The authors also propose the use of linear programming as a technique for computing the Tverberg's points as efficient as possible. However, the model of linear programming is never expressed in the standard form. The authors simply identify a set of linear restrictions of the problem and state that it is only necessary to find a vector $z$ that fulfills all these restrictions. Some detail is missing, such as, what would be the objective function. In its current form, this section is confusing. While I value the concern regarding the
complexity of the proposed solution (which may still be very complex even when using the best linear programming algorithms), I think this section could either be completely removed or significantly simplified if a more precise model were provided.
The result for the asynchronous approximate vector consensus significantly improve the value of the paper. Here, the authors reuse the simulation method to show that $n \geq (d+2)f +1$ is a necessary condition. To prove sufficiency, the approach proposed previously by Abraham et al. is simply adapted to the problem of Byzantine vector consensus. The original protocol works in asynchronous rounds, where in each round processes gather the proposals of at least other $n-f$ processes, such that any two correct processes see some
common set of $n-f$ values. A selection process ensures that the range of the values being proposed in each round is at most half the range of the previous round. Thus, a finite number of rounds is required to reach approximate agreement. The main difference for this paper is that the selection procedure is now to deterministically select some of the Tverberg's points as in the synchronous case. The authors also adapt the factor by which the range of values is decreased in each round.
In summary, the improvements over previous work are the application of the Tverberg's theorem to derive a method for finding valid solutions to the problem and for showing that these solutions exist exactly when the specified conditions hold; the adaptation of the algorithm proposed by Abraham et al. for Byzantine vector consistency.
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PAPER: 68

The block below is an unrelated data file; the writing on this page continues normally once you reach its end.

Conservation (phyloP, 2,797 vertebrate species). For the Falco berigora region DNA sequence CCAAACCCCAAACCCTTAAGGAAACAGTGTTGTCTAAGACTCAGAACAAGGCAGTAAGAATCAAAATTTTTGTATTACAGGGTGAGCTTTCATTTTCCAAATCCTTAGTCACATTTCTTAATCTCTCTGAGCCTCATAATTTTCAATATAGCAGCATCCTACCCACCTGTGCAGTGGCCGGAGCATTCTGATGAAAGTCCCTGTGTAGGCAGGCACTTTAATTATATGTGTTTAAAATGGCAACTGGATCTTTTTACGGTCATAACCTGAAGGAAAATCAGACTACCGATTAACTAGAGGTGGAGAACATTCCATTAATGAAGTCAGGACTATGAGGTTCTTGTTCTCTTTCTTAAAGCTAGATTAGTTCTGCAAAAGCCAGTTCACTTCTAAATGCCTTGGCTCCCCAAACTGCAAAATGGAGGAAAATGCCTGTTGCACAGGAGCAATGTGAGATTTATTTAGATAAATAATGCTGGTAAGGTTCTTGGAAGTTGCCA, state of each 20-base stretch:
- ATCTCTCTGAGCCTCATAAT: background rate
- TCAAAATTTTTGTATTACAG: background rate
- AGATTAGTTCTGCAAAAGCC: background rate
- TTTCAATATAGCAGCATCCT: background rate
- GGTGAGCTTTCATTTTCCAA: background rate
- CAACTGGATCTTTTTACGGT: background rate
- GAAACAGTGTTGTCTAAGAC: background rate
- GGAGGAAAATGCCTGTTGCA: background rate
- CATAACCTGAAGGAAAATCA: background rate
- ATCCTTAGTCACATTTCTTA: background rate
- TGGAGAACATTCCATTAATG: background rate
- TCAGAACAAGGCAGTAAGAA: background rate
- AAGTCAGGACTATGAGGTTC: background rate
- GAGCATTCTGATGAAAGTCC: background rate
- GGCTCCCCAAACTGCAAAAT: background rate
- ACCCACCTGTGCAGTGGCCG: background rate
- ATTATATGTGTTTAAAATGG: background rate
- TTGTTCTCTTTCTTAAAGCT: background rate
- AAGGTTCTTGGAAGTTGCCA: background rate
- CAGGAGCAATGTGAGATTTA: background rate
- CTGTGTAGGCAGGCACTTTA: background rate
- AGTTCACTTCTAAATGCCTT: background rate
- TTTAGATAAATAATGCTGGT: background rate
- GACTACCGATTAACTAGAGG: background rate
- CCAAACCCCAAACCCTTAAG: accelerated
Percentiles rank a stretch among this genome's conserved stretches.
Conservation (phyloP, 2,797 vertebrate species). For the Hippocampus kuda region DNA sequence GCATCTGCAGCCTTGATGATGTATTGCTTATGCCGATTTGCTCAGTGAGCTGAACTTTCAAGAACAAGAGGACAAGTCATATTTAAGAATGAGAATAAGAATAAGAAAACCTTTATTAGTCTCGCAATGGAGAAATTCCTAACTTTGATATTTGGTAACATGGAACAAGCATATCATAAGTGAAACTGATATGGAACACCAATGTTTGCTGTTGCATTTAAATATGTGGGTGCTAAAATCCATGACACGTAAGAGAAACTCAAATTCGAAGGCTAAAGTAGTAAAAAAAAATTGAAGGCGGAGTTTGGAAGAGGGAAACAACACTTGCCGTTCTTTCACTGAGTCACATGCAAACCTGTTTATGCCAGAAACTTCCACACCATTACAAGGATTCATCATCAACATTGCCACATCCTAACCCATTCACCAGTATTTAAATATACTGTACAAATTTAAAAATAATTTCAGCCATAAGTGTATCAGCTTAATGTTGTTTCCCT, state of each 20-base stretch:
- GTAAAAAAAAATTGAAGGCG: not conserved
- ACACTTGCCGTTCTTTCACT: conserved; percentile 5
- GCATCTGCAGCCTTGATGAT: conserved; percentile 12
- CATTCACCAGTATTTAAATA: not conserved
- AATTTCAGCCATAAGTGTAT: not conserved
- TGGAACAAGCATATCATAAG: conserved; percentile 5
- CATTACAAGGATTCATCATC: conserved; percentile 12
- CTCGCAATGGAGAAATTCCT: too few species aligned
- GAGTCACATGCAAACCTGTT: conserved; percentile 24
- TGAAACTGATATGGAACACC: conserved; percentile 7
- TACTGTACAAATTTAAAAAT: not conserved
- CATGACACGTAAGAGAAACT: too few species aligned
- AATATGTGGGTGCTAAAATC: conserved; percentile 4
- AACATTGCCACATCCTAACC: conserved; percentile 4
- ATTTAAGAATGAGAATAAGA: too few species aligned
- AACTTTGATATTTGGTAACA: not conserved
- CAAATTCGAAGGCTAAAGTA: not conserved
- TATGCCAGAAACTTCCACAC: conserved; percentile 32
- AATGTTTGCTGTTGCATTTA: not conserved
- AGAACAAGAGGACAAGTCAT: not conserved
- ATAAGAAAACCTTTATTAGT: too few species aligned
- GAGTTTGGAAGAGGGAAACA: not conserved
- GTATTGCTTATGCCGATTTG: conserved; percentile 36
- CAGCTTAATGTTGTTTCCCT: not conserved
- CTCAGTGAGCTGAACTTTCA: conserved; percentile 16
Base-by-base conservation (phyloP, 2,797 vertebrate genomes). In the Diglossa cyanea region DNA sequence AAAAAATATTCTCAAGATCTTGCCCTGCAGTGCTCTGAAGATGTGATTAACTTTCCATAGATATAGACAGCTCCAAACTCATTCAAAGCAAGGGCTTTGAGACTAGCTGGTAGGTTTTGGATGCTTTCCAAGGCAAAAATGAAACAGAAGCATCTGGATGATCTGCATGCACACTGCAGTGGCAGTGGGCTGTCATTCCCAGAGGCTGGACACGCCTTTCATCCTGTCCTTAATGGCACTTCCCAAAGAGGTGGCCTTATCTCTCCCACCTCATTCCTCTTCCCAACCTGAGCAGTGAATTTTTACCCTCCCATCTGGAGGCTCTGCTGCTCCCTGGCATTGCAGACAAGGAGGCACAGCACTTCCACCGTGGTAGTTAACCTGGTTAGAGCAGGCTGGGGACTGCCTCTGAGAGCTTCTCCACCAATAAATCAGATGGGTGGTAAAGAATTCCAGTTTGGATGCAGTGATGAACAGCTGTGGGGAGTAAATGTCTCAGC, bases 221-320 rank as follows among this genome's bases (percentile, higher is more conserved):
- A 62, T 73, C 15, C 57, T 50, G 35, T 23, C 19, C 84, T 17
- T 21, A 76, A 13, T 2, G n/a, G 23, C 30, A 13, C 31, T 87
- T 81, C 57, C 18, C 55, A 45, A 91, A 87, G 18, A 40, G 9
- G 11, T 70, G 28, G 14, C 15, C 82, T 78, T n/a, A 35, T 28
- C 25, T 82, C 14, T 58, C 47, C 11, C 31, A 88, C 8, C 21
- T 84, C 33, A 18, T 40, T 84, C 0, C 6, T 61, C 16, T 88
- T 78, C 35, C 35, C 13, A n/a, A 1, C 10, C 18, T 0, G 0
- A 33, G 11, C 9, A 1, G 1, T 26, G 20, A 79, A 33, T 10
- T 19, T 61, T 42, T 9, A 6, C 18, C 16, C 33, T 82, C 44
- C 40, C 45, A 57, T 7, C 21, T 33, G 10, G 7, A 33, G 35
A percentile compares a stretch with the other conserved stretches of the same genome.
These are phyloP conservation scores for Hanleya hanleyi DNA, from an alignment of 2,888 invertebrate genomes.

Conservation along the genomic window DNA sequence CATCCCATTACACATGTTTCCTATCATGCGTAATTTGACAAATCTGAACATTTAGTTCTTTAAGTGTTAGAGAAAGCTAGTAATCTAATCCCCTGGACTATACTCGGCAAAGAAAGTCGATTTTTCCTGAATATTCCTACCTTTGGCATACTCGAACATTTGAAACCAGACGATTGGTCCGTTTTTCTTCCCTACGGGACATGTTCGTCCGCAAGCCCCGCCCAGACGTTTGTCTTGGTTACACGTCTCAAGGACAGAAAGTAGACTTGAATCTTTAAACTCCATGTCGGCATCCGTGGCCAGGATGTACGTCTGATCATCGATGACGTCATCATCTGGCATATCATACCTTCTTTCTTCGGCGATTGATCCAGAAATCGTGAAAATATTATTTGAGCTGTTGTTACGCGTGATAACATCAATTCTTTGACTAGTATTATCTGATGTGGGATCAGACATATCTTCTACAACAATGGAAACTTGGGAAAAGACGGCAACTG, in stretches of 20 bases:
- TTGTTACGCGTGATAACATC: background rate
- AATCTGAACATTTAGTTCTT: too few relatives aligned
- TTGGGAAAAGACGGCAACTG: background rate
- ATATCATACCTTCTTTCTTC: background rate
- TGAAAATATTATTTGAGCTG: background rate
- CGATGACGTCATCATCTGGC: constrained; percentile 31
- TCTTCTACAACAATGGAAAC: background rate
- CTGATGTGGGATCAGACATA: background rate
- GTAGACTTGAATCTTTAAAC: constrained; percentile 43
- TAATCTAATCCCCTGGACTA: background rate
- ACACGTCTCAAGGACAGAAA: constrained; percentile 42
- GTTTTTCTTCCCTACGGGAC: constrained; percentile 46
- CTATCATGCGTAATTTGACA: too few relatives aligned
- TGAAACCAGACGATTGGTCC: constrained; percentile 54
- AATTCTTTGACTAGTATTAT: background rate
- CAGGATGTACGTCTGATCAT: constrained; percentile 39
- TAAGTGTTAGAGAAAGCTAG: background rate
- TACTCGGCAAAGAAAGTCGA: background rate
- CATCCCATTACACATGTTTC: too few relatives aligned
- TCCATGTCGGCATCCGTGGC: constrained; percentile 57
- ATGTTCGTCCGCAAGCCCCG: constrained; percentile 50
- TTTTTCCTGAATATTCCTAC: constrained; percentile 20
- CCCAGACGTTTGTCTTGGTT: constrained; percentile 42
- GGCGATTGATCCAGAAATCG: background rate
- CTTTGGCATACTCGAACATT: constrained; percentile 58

TITLE: Byzantine Vector Consensus in Complete Graphs
AUTHORS: Nitin Vaidya and Vijay Garg
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Each process is given a d-dimensional input vector. Up to f processes may be Byzantine. In the exact version of the vector consensus problem, correct processes must agree on a vector in the convex hull of the input vectors. In the approximate version, the agreement property is relaxed to allow output vectors to be within distance epsilon of one another. This paper gives precise bounds on the number of Byzantine failures that can be tolerated when solving the exact problem synchronously and the approximate problem asynchronously.
The paper uses elegant geometric arguments to get nice results on a natural generalization of a classical problem.
The amount of local computation used by the synchronous algorithm in Section 2.2 is exponential in f, so there is some room for improvement in the future.
It might have been nice to give a slightly more concrete example of where the vector consensus problem would be useful, as motivation for the paper.
Minor comments:
p.6: Why does X_i^j have the subscript i? The definition does not seem to depend on i at all.
2nd line after equation (6): Why 4*epsilon? It seems bigger than necessary.
Sec 3.2, line 2: It might be unclear at this point what is meant by "asynchronous rounds".
p.7, line 11: "description" -> ", described"